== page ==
DAUGHERTY EYES THE FUTURE
PULLMAN -- There's no questioning June Daugherty’s energy, optimism or work ethic. However, three years into her coaching stay on the Palouse, that trifecta of attributes has yet to turn sand into water. But could the series of narrow losses that torpedoed the won-loss record in the just-concluded season be a sign that the corner has been turned?
June Daugherty inherited a program that had piled up 11 straight losing seasons. She hasn't been unable to stop that skid, which now is at 14 straight losing campaigns. And the 2009-10 Cougars lost more games than the 2008-09 version.
Of course, the 2009-10 Cougs started two freshmen and three sophomores, so only so much could be expected from a reasonable person. Not that Daugherty plans to become reasonable any time soon, at least when her beloved Cougars are involved.
“You know what? I expect to win every game that we play,” Daugherty said Wednesday. “That’s the kind of competitor I am, and that’s the kind of competitor that my staff and my team members are.”
Daugherty, renowned for her recruiting working at her previous head coaching stops at Boise State and Washington, has done nothing to hurt her reputation in that area since arriving in Pullman.
ESPN’s HoopGurlz, which rates recruiting classes solely on the basis of high school players, ranked the Cougars’ 2009 class 38th in the nation and fifth in the Pac-10. This year, HoopGurlz pegs WSU No. 48 nationally and fourth in the Pac-10. The current rankings do not take into account Rosetta Adzasu, the recently signed point guard from Yakima Valley Community College.
“She’s one of the most intriguing athletes I’ve seen in a long time play this game,” Daugherty said. “She’s got an incredible background, being from Africa and then learning basketball in Italy and then coming here, landing in Oregon and playing high school ball at West Linn and not really knowing much about college basketball.”
Daugherty said Adzasu “was on everybody’s recruiting list,” including Daugherty’s, when she played at West Linn. However, Daugherty said Adzasu did not understand the recruiting process fully and never took her SAT or ACT, so she had to go the junior college route to become eligible for NCAA Division I.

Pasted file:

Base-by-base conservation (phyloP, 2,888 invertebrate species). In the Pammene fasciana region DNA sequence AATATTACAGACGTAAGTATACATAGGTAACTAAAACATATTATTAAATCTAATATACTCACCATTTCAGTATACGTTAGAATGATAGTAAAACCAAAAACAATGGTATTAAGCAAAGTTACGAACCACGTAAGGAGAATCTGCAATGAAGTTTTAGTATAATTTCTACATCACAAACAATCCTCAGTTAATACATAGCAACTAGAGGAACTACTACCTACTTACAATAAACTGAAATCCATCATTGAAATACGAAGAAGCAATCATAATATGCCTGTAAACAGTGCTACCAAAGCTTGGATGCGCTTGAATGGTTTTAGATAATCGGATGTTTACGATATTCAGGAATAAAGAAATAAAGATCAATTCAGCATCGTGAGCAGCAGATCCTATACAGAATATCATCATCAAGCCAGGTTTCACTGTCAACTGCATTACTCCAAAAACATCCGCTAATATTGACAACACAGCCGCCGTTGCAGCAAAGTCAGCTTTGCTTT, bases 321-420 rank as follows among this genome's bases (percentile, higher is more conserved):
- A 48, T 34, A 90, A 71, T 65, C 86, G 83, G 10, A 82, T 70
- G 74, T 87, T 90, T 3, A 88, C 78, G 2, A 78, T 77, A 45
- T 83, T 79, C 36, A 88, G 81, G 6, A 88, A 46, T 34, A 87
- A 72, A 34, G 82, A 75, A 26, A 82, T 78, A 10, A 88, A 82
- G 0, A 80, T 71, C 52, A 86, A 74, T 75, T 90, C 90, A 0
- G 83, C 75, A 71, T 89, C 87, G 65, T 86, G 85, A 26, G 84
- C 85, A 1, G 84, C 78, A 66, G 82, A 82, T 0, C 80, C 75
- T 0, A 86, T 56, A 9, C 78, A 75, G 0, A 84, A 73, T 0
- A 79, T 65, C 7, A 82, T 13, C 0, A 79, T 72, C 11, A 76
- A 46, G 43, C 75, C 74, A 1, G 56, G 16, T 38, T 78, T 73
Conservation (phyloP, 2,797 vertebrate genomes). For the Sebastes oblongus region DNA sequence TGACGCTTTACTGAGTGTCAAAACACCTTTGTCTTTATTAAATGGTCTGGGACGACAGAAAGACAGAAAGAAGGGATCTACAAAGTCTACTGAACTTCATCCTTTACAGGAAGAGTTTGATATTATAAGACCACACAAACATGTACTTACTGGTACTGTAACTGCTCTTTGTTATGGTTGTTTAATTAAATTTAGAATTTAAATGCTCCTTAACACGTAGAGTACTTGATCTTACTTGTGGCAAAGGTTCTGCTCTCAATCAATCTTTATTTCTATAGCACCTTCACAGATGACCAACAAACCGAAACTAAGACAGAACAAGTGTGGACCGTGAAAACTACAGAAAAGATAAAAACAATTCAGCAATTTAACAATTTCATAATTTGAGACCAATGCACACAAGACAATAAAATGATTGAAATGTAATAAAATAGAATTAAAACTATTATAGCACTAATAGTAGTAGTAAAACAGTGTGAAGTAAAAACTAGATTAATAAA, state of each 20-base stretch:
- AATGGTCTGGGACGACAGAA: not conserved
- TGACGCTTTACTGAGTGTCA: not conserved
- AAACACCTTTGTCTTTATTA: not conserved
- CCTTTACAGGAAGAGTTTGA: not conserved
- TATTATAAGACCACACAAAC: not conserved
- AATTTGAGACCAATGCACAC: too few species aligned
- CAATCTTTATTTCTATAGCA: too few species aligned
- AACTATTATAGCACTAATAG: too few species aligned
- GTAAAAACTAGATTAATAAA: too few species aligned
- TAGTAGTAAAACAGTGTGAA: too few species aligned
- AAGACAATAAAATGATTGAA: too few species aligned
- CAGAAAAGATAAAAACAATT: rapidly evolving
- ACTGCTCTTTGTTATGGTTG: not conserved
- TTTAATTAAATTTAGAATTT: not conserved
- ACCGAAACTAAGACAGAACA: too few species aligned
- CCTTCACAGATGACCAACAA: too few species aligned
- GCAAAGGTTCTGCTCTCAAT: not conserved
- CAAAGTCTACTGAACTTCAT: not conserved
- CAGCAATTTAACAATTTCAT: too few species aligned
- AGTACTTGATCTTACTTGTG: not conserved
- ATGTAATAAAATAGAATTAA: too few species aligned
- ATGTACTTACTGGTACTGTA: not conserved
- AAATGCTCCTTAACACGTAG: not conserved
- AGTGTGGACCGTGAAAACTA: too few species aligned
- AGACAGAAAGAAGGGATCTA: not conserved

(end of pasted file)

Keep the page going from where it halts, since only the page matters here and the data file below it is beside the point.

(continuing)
“This kid is someone who is very talented and understands the game and is a fierce, fierce competitor,” Daugherty said. “We’re going to be in really good hands with her running the point guard position at Washington State.”
Adzasu, of course, must replace KiKi Moore at the point. Moore, who led the Pac-10 in steals and turnovers as a freshman this past season, is transferring along with backup point guard Danielle LeNoir.
Daugherty would not respond to unconfirmed reports that Moore was homesick (she’s from San Francisco) and LeNoir wanted more playing time.
“I just really make a policy of not talking about kids that are no longer in the program,” Daugherty said. “I just don’t think it’s respectful to them nor respectful to our program. My focus is on the kids who are here.”
Not to mention “kids” who are en route to Pullman. Daugherty said Adzasu and all three of WSU’s high school signees -- California shooting guard Sage Romberg, Minnesota forward Hana Potter and All-State wing Brandi Thomas of Elma, Wash. -- were McDonald’s prep All-America nominees.
“On paper, this is a very substantial recruiting class,” Daugherty said. “They’ve certainly had some amazing accolades for themselves individually and had great success with their teams.”
Daugherty and her assistants recently returned to Pullman after recruiting on both coasts and overseas.
“My staff loves to get on those big birds and fly all over,” she said with a laugh.
The Cougars have one scholarship spot open, but Daugherty said it’s too early to tell if she will award it in the near term or wait until the next recruiting cycle.
NEXT SEASON'S COUGARS return leading scorer (and two-time All-Pac-10 honorable mention selection) April Cook and three others starters off a senior-less team, and they will welcome back 6-foot-8 sophomore Jessica Oestreicher and 5-9 freshman wing Ireti Amojo. Both redshirted in 2009-10 due to knee operations.
The Cougars slipped to 8-22 overall and 3-15 in the Pac-10 (ninth place) this past season. Injuries did not help, nor did the youth and inexperience that undoubtedly factored into some of the team’s 11 losses by seven or fewer points.
“We’re definitely improving,” Daugherty said. “The strides we have made recruiting-wise have been great strides ... all they lack is a little seasoning, a little experience.
“The second half of the Pac-10 season, that definitely showed with getting victories on the road at places like Arizona State and USC and winning at home against Oregon. It really showed how much these kids are improving.
“It’s just a matter of time and experience for them to really put it all together and have a championship-type season. I believe that’s right around the corner.”
Daugherty said WSU is no longer pursuing Australian post player Razz Muir, who signed with the Cougars a year ago but has been unable to clear academic hurdles.
Earlier this month, four CouGals -- Katie Calderwood, Katie Grad, Lexie Pettersen and Rosie Tarnowski -- were named honorable mention Pac-10 All-Academic.